- Tanahashi, Kazuaki (ed.). Moon in a Dewdrop: Writings of Zen Master Dogen. New York, NY: North Point Press, 1995. ISBN 978-0865471863
- Tanahashi, Kazuaki (ed.). Treasury of the True Dharma Eye: Zen Master Dogen's Shobo Genzo. Shambhala, 2013. ISBN 978-1590309353
- Tanahashi, Kazuaki (ed.). The Essential Dogen: Writings of the Great Zen Master. Shambhala, 2013. ISBN 978-1611800418
- Abe, Masao. A Study of Dogen: His Philosophy and Religion Albany, NY: State University of New York Press, 1991. ISBN 978-0791408384
- Dumoulin, Heinrich. Zen Buddhism: A History. Volume 2, (Japan). World Wisdom, 2005. ISBN 978-0941532907
- Heine, Steven. The Zen Poetry of Dogen: Verses from the Mountain of Eternal Peace. Boston, MA: Tuttle Publishing, 1997. ISBN 978-0804831079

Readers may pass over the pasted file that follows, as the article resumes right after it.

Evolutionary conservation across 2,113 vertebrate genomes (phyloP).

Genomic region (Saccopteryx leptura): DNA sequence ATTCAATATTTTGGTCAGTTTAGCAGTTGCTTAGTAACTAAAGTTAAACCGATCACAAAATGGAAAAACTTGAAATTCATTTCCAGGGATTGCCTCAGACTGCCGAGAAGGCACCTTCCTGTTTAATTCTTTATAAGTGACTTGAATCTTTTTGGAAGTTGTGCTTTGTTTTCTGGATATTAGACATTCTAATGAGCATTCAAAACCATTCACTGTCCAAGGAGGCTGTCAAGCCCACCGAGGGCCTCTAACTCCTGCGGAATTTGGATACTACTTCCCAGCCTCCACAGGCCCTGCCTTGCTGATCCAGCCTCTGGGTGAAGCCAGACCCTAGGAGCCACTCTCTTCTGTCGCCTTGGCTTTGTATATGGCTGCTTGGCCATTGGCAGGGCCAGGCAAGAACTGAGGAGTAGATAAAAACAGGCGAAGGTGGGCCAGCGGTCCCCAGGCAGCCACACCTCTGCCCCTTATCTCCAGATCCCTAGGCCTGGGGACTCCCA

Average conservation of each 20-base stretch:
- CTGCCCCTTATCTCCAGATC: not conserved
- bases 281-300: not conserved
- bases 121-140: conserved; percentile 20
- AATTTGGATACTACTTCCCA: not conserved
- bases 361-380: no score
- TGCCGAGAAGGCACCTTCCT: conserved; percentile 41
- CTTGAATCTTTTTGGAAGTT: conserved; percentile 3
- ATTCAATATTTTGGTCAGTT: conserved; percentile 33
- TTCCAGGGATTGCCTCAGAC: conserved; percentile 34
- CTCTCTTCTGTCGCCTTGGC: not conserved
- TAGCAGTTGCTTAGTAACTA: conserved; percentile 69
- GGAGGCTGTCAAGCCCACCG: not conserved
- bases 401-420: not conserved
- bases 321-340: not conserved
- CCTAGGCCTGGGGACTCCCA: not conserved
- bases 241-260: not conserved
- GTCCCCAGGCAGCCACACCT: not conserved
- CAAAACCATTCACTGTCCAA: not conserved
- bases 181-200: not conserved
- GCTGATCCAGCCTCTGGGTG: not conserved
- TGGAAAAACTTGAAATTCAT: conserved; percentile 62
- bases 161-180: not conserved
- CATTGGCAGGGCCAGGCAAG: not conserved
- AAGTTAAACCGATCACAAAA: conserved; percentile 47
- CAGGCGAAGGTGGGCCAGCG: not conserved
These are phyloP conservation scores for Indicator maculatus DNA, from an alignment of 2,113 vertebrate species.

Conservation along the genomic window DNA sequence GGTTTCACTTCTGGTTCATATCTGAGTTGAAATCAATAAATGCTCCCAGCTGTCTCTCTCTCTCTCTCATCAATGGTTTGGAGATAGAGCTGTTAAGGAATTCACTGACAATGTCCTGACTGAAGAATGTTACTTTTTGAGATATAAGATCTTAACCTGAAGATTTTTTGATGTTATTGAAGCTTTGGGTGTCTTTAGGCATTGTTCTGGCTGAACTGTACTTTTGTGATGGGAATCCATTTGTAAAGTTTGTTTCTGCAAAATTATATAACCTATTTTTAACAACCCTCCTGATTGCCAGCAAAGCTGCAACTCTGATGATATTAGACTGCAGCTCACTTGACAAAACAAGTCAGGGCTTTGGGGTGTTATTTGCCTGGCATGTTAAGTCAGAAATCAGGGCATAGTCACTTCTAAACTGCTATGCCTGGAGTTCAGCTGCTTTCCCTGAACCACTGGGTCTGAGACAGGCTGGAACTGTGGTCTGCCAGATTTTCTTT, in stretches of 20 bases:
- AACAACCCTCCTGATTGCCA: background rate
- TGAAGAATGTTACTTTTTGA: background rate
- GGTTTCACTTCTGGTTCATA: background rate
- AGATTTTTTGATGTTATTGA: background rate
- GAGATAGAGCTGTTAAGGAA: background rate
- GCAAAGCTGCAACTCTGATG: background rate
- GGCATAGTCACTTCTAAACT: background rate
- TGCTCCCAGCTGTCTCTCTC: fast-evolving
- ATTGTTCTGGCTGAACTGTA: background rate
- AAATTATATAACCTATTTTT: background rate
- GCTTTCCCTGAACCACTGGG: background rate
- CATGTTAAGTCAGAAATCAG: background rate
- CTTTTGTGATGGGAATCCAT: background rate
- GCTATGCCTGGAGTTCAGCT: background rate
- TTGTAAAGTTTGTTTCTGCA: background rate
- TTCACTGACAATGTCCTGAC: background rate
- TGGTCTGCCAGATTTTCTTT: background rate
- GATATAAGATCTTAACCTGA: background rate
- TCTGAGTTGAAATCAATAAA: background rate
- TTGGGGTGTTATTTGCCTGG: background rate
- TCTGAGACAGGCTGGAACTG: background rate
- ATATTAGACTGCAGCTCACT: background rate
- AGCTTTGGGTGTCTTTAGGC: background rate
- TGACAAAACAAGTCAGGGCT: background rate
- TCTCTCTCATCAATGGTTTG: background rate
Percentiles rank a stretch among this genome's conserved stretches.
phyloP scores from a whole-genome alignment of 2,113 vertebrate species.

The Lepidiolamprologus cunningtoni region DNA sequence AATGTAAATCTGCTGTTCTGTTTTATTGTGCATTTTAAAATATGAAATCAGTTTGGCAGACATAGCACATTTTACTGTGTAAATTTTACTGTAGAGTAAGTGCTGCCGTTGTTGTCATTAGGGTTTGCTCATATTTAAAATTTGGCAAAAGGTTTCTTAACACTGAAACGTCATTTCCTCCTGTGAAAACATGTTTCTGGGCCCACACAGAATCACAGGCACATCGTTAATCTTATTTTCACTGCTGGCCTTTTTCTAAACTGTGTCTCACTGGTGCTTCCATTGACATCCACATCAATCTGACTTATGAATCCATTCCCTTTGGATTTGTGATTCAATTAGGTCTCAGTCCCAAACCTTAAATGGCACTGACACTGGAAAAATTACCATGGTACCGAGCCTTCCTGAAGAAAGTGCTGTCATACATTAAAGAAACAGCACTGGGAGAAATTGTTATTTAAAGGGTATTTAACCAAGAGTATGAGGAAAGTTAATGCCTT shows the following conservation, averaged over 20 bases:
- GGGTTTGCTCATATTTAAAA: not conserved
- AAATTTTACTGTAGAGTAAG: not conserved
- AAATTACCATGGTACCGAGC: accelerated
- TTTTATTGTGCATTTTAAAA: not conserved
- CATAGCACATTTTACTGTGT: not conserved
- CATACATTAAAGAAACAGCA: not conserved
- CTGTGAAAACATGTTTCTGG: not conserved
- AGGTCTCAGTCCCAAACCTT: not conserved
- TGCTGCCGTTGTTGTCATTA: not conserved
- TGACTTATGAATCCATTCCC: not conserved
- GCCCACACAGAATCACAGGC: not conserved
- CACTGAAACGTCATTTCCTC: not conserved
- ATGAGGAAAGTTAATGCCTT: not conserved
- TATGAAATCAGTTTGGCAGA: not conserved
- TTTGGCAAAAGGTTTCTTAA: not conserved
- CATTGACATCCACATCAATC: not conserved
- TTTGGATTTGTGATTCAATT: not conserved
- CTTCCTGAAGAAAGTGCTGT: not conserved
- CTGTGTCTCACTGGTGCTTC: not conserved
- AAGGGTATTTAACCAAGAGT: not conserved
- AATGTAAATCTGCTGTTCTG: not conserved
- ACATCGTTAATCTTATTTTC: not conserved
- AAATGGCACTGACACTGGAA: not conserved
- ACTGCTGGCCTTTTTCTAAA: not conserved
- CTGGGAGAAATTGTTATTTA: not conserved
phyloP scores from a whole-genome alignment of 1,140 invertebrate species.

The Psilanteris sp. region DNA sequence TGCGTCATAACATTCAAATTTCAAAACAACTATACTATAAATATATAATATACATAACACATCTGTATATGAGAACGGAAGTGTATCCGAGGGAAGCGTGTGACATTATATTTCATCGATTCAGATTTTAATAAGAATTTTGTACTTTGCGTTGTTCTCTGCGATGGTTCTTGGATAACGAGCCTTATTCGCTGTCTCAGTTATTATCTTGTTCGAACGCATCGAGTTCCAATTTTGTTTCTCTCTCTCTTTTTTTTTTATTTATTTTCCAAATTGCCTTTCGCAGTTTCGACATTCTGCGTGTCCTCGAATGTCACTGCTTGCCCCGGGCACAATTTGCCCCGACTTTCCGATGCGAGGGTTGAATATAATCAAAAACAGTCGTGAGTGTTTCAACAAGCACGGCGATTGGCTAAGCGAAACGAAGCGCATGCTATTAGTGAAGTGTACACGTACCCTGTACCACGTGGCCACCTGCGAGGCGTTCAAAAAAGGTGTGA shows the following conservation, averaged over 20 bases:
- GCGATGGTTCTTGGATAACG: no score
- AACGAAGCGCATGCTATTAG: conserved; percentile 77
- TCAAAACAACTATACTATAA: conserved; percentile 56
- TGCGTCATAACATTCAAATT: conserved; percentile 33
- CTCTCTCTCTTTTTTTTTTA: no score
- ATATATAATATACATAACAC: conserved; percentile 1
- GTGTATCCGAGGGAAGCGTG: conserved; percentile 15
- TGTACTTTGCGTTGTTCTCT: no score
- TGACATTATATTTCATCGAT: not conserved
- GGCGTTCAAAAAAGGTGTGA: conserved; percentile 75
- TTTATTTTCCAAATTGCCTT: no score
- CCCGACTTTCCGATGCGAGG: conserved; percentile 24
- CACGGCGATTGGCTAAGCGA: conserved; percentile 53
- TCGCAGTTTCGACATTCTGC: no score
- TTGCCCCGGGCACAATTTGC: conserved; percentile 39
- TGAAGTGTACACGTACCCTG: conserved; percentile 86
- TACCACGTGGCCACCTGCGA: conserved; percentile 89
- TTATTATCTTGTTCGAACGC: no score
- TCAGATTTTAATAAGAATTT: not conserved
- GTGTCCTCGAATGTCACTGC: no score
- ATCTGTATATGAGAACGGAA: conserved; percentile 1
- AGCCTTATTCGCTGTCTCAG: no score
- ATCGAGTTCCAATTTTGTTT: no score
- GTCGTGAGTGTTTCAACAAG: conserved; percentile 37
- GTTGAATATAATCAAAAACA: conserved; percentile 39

- Kasulis, T.P. Zen Action Zen Person. Honolulu, HI: University of Hawaii Press, 1989. ISBN 978-0824810238
- Kim, Hin-jee: Dogen Kigen—Mystical Realist. Tucson, AZ: University of Arizona Press, 19875. ISBN 978-0816510252
- Kodera, Takashi James. Dogen’s Formative Years in China. London: Routledge, 1980. ISBN 978-0877737100
- LaFleur, William R. (ed.). Dogen Studies. Honolulu, HI: University of Hawaii Press, 1985. ISBN 978-0824810115
- Stambaugh. Joan. Impermanence is Buddha-Nature. Honolulu, HI: University of Hawaii Press, 1990. ISBN 978-0824812577
All links retrieved October 16, 2017.
- Bukkyo, a text written by Dōgen (English translation)
- Tenzo Kyokun, a text written by Dōgen (English translation)
- Soto Zen Net, Official Soto Zen School site in Japan.